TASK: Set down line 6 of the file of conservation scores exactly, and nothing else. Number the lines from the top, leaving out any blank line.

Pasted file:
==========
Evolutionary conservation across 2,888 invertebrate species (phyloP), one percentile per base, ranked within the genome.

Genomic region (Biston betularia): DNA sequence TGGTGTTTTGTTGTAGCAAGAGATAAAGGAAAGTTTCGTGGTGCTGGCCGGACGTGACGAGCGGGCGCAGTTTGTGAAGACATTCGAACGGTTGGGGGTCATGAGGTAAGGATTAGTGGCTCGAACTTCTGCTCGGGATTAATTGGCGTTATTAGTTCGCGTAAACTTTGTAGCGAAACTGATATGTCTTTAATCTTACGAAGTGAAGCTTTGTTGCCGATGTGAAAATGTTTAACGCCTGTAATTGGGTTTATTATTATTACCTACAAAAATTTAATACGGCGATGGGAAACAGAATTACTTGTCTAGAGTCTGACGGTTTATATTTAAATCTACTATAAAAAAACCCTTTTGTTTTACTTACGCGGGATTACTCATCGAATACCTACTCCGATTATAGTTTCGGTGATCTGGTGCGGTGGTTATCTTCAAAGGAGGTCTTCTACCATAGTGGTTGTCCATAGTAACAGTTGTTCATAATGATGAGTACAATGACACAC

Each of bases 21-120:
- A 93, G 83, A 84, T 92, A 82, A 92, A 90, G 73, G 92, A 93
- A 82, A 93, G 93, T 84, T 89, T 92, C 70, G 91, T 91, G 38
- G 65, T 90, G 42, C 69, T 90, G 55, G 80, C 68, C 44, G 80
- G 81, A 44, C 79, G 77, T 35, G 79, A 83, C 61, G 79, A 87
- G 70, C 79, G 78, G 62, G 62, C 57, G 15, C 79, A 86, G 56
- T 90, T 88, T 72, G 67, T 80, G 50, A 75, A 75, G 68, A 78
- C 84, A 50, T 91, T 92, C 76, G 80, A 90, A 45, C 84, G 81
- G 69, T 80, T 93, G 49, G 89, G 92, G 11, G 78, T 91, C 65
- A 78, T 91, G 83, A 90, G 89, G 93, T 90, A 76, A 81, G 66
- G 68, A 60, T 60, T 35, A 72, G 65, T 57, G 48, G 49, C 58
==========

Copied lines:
- G 65, T 90, G 42, C 69, T 90, G 55, G 80, C 68, C 44, G 80